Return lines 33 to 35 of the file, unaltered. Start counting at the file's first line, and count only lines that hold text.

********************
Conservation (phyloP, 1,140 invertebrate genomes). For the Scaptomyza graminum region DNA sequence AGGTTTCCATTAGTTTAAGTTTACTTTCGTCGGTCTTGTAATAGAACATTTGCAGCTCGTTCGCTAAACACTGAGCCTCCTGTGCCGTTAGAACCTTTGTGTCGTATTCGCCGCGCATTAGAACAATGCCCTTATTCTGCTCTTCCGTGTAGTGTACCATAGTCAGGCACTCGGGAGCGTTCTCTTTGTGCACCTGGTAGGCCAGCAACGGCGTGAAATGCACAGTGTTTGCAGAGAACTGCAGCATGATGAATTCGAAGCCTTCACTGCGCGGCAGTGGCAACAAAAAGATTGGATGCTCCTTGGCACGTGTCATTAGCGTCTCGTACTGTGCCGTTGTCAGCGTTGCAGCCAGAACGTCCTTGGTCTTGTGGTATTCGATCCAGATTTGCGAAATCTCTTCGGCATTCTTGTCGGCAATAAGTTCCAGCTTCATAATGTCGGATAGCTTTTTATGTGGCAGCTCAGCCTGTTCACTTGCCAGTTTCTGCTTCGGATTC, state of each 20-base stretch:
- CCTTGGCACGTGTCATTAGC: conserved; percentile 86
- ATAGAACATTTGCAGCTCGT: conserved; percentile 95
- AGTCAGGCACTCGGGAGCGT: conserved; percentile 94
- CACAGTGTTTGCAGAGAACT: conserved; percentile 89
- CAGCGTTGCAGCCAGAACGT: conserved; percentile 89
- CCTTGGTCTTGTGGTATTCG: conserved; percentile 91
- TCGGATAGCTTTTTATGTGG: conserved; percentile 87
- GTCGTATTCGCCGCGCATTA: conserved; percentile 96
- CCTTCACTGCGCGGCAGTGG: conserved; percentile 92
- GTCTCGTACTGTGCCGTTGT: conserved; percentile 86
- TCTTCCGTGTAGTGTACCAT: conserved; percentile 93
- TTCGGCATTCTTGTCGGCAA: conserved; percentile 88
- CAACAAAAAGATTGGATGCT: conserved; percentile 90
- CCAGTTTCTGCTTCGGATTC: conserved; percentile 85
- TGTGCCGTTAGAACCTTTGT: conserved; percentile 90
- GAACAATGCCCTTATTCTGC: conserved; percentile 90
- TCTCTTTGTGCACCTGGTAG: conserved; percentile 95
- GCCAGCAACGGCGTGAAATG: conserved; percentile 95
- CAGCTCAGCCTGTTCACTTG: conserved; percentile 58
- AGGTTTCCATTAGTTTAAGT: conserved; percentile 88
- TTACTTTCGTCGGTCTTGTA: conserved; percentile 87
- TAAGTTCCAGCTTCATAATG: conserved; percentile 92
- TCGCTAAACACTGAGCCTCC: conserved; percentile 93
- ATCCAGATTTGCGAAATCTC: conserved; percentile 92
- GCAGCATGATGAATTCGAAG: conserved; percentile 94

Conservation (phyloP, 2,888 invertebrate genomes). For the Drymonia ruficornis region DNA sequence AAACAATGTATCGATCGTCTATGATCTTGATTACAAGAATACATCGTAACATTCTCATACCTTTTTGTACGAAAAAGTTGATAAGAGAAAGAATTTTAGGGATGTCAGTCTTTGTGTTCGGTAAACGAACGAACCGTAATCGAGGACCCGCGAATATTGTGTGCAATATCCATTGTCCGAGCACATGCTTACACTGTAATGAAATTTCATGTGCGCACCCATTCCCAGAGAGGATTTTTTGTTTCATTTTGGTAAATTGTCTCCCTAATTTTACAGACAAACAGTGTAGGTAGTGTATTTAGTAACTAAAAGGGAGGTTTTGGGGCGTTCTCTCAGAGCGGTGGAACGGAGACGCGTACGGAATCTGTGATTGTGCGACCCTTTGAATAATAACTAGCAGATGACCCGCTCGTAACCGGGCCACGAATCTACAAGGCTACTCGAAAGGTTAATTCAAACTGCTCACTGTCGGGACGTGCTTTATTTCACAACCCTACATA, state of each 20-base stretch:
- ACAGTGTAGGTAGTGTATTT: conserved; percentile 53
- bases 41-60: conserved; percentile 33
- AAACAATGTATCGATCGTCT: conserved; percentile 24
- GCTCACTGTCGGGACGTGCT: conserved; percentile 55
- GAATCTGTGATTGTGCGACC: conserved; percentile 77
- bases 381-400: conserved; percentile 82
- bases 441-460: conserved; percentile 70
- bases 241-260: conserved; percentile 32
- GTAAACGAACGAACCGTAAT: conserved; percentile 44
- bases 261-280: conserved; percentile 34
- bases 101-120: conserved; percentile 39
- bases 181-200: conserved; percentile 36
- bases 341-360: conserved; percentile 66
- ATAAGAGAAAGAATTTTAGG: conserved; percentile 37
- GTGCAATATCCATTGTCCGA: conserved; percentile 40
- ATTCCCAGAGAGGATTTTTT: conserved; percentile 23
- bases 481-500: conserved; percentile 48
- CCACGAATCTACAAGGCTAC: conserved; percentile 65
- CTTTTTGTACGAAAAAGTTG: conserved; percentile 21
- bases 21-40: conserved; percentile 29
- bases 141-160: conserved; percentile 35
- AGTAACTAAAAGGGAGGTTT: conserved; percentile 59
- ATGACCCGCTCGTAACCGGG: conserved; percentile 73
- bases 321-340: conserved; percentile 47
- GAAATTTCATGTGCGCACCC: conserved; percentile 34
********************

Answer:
- bases 381-400: conserved; percentile 82
- bases 441-460: conserved; percentile 70
- bases 241-260: conserved; percentile 32